It may sound deeply ironic that the African National Congress (ANC), ruling party of South Africa, would benefit from the Western Cape (and possibly the Northern Cape) separating from its country and going independent. But politics is never so simple.
Rather than a severe loss for the ANC, Cape independence may prove beneficial for a party rife with fiscal problems, an identity crisis, and mounting unpopularity. And most of all, it may actually be what the rest of South Africa needs to get back on track.
Success Breeds Success
Cape independence should benefit the people of the Cape. Being free to implement their own laws and policies, spend their own budget, and carve out their own future will help the Cape become prosperous. But this doesn’t have to be an isolated success.
Success can be imitated. As the Cape passes decent legislation, it can be used as a test subject by South Africa for what works and what doesn’t. And if the Cape passes bad laws, then that also would teach South Africa a valuable lesson.
More than that, the economic success of an independent Cape would lead to increased trade with South Africa. With positive, free market policies, the Cape will generate a lot of wealth. And due to proximity, this wealth will filter into South Africa. This will be without the South African government having to spend a cent of taxpayers’ money.
As Singapore has increased the wealth of its region, an independent Cape could increase the wealth of Southern Africa – even more so if it can be a free port with its own laws and policies.
The ANC could reap all the rewards of increased trade with a wealthy Cape without spending a cent. It’s like having a rich relative who has to look after you. And, most importantly, the ANC can generate this wealth by proxy without sacrificing any of its ideological principles.
It can continue to implement its ideas, while the Cape funds South Africa through mutually gainful trade. A win-win!
The primary opposition to the ANC is located in the Western Cape. As the ANC faces an identity crisis and mounting unpopularity, the best thing it could do is to say goodbye to its base of opposition.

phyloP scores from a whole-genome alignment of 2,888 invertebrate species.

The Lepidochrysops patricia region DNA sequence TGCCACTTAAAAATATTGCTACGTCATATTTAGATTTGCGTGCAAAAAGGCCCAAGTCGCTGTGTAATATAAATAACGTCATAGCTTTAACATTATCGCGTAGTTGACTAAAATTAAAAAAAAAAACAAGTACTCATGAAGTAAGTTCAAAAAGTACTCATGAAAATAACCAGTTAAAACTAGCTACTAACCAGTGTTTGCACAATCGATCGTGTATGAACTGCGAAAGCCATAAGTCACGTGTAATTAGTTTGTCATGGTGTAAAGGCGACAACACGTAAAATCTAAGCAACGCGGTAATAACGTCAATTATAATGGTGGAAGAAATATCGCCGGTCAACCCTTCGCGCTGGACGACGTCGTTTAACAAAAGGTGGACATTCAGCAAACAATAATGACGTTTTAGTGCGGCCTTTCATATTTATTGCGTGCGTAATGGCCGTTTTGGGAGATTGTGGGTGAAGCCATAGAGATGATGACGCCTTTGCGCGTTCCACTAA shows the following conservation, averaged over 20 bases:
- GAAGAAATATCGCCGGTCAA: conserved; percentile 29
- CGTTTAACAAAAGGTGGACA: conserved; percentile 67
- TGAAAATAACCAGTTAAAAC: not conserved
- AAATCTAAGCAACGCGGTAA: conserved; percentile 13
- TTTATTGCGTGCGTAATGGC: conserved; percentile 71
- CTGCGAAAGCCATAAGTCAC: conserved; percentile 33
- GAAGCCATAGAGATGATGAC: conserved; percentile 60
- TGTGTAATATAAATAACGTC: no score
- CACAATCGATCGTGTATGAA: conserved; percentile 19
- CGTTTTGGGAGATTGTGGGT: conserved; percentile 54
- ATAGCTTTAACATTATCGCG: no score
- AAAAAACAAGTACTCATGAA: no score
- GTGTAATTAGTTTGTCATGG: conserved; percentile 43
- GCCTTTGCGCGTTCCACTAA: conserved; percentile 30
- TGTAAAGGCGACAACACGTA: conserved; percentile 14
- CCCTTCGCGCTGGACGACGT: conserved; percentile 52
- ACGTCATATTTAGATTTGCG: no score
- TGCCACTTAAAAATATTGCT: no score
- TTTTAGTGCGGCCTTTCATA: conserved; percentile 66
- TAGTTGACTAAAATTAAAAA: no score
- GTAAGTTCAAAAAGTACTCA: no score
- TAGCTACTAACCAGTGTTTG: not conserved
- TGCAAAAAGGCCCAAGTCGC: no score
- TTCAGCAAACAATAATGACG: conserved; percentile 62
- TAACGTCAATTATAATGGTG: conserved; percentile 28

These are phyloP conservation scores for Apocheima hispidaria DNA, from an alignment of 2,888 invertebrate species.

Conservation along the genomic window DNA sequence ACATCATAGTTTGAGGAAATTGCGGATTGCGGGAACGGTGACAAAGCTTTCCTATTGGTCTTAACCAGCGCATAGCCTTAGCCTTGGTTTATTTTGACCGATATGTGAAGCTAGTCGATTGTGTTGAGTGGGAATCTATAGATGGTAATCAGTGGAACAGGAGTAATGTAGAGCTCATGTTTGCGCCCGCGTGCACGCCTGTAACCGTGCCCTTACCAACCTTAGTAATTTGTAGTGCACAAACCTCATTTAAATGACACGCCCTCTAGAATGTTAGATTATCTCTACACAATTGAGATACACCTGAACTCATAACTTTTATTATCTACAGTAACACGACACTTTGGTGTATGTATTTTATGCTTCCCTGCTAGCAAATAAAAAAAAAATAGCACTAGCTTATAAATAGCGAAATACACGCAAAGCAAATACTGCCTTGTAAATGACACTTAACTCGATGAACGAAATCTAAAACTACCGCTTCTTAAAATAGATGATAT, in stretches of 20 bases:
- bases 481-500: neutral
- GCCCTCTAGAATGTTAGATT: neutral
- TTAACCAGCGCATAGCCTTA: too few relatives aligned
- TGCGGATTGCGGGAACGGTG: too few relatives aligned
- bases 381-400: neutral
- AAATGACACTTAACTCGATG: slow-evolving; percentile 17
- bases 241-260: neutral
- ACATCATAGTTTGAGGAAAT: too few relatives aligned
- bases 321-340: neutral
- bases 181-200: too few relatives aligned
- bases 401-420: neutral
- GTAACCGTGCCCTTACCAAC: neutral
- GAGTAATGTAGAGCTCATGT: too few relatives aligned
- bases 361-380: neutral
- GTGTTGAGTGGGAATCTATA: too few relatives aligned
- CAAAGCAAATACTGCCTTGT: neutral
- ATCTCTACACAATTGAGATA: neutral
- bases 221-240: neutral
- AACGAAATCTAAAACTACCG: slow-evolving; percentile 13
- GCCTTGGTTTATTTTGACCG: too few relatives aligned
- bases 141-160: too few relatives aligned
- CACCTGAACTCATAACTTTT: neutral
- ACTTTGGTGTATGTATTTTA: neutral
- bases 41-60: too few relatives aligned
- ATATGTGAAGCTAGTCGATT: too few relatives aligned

By declaring the Cape independent, the official opposition will no longer be located in South Africa. It should already be clear that the ANC will never win the Western Cape. And if they did, it would be by unsustainable means that would lead to even worse results further down the road.
By splitting amicably, the ANC could secure its constituency. Coupled with the extra wealth from Cape trade, this would be just a total win for the ANC.
The ANC Needs Cape Independence
Losing the Cape as a tax base will hurt the South African fiscus, but the benefits of an independent Cape far outweigh the negatives. What the ANC loses in an already drastically shrinking tax base will be replaced by the wealth gained through trade as the Cape generates its own wealth, free of stultifying regulations and policies.
And without the traditional Cape opposition, the ANC loses a huge thorn in its side. It can secure South Africa for itself, learn from good Cape ideas, and benefit from the wealth that independence creates.
All in all, it would be ludicrous for the ANC not to consider creating a free, independent cash cow out of territory it doesn’t really control currently.
The Cape needs independence, and the ANC needs an independent Cape.
The views of the writer are not necessarily the views of the Daily Friend or the IRR
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